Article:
At that first town meeting, James L. Thurman, a prosperous farmer, became the first supervisor of the new town of Warrensburgh. He came here from Athol and lived in the old Samuel Judd farm house overlooking the Judd Bridge with his wife and three children, Susan, Charles and Samuel Thurman. The house was originally the Timothy Stow place and today known in recent years as Austin Perry’s Kit ‘n Kin Horse Farm. Following James Thurman as supervisor of Warrensburgh in 1814 and 1815 was Harmon Hoffman. In 1813 Duncan Cameron became the first supervisor of Thurman.
Transportation in the new ‘Burgh
Traversing Warrensburgh from east to west in the early days was very difficult because the Schroon River split the town in two portions. Many years after the town was founded, a total of five bridges were built in town at great cost.
I used to wonder how Stephen Griffing ever got past this watery roadblock when he passed through here in 1800 from Dutchess County with his family, horses, wagons and worldly goods to settle in Thurman. It later occurred to me that coming up on the historic old north-south trail, probably what is now Rte. 9, he traveled through the woods on today’s Baker Crossing Road, then followed the Schroon River north to Thurman. When he arrived at the area where Thurman Bridge had yet to be built, the ice blocked him from crossing the river and he had to camp out until not only the ice melted, but the Spring high waters to recede. The first Thurman Bridge, built of wood for about $4,000, was not constructed there until 1836.
The Glen Bridge, however, was built in 1816 and was swept away by a flood in 1843 but was rebuilt immediately as a covered bridge which was swept away again in 1903 by ice. The original bridge had a sign on it saying, “Warning: $10 fine for riding or driving over the bridge faster than a walk.”
River takes its toll
Sometime in the era that Warrensburgh was founded, the Judd Bridge was constructed. It was a toll bridge owned by farmer James Judd, and for many years, it was the only bridge available to get from one side of the town to the other.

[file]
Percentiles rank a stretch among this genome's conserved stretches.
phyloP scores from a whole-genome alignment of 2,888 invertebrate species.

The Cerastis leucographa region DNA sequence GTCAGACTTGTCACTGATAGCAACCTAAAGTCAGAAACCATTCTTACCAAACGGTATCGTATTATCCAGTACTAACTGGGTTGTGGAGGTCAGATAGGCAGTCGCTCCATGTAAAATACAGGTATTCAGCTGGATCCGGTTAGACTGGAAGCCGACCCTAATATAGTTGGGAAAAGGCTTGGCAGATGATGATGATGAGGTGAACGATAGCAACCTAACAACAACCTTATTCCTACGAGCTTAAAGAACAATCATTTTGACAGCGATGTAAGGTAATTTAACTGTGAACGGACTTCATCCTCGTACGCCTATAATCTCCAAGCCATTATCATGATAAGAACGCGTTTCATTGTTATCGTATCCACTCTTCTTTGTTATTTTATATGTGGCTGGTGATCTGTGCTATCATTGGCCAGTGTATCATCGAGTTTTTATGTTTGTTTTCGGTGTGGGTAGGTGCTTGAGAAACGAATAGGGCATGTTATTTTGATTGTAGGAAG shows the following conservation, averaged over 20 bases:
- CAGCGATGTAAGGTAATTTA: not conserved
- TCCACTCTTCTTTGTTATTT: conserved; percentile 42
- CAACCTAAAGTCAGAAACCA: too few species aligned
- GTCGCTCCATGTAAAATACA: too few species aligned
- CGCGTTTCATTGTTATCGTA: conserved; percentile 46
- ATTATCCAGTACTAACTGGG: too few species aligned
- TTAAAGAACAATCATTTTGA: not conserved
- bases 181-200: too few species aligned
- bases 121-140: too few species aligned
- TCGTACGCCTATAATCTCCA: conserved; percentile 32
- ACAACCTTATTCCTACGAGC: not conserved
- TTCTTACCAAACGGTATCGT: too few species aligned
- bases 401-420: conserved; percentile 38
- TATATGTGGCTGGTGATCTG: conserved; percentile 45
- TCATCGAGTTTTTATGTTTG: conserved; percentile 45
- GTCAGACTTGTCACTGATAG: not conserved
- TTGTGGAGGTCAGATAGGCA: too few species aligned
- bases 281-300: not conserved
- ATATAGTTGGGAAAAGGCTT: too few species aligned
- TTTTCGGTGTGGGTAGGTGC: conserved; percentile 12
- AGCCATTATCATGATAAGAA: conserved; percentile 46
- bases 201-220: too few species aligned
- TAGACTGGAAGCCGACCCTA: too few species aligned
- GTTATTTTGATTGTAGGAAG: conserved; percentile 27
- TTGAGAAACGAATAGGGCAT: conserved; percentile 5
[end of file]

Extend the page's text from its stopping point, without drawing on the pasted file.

Years ago my late husband, Mervin Hadden, shared a vivid recollection of an incident the afternoon of Feb. 27, 1923 — when he was 6 years old — walking with his father, Edward Hadden and he witnessed the aftermath of the collapse of the newer iron Judd Bridge. The span had collapsed under the weight of a wagon load of wood, two horses and two men, Benjamin Guiles and Walter Varnum. The two men had jumped from the load and escaped somewhat uninjured but the horses had fallen into the ice-choked river. One horse was bleeding and seriously hurt under the mass of debris, he said. The next replacement Judd Bridge was not built until Aug. 20, 1924.
Settlers flock to town
The first permanent settlers to occupy the new Queen Village of the Adirondacks were mostly Scottish and English, many of them having come from the old country looking for a good life. It was a wild country accompanied by a rough and perilous struggle for existence and it would be many years before the luxury we live in today was to arrive.
Just off Horicon Avenue, on what is today Rosalie Avenue, looking down on Rte. 9, was an old blockhouse located near the huge boulder called “High Rock,“ the landmark that once stood at the entrance to the town. In 1790 and 1791, in the early days of the settlement, guards stayed at night at the blockhouse to look out for Indian attacks.
During the period between 1810 and 1820, lumbering became quite a prominent industry. Settlers tended their small farms in the summer and lumbered their land in the winter. Even as late as 1836, Gorden’s Gazetteer described the town as being mountainous and wild, covered with woods and abounding with iron ore.
The census here on this sparsely populated tract was not counted until 1820 when 956 people were recorded as residents while in neighboring Athol there were 570 citizens. Early settler William Johnson was the first white person to die in Warrensburgh.
In 1974 former Warrensburgh Town Historian, the late Mabel M. Tucker, who loved Warrensburgh, wrote “You have come a long way, Warrensburgh, to reach the place you are to date. Since 1813, a beginner, now a top-notch winner, a credit to the Empire State!” — Rest in peace, Mabel!
Readers are welcome to contact Adirondack Journal correspondent Jean Hadden at firstname.lastname@example.org or 623-2210.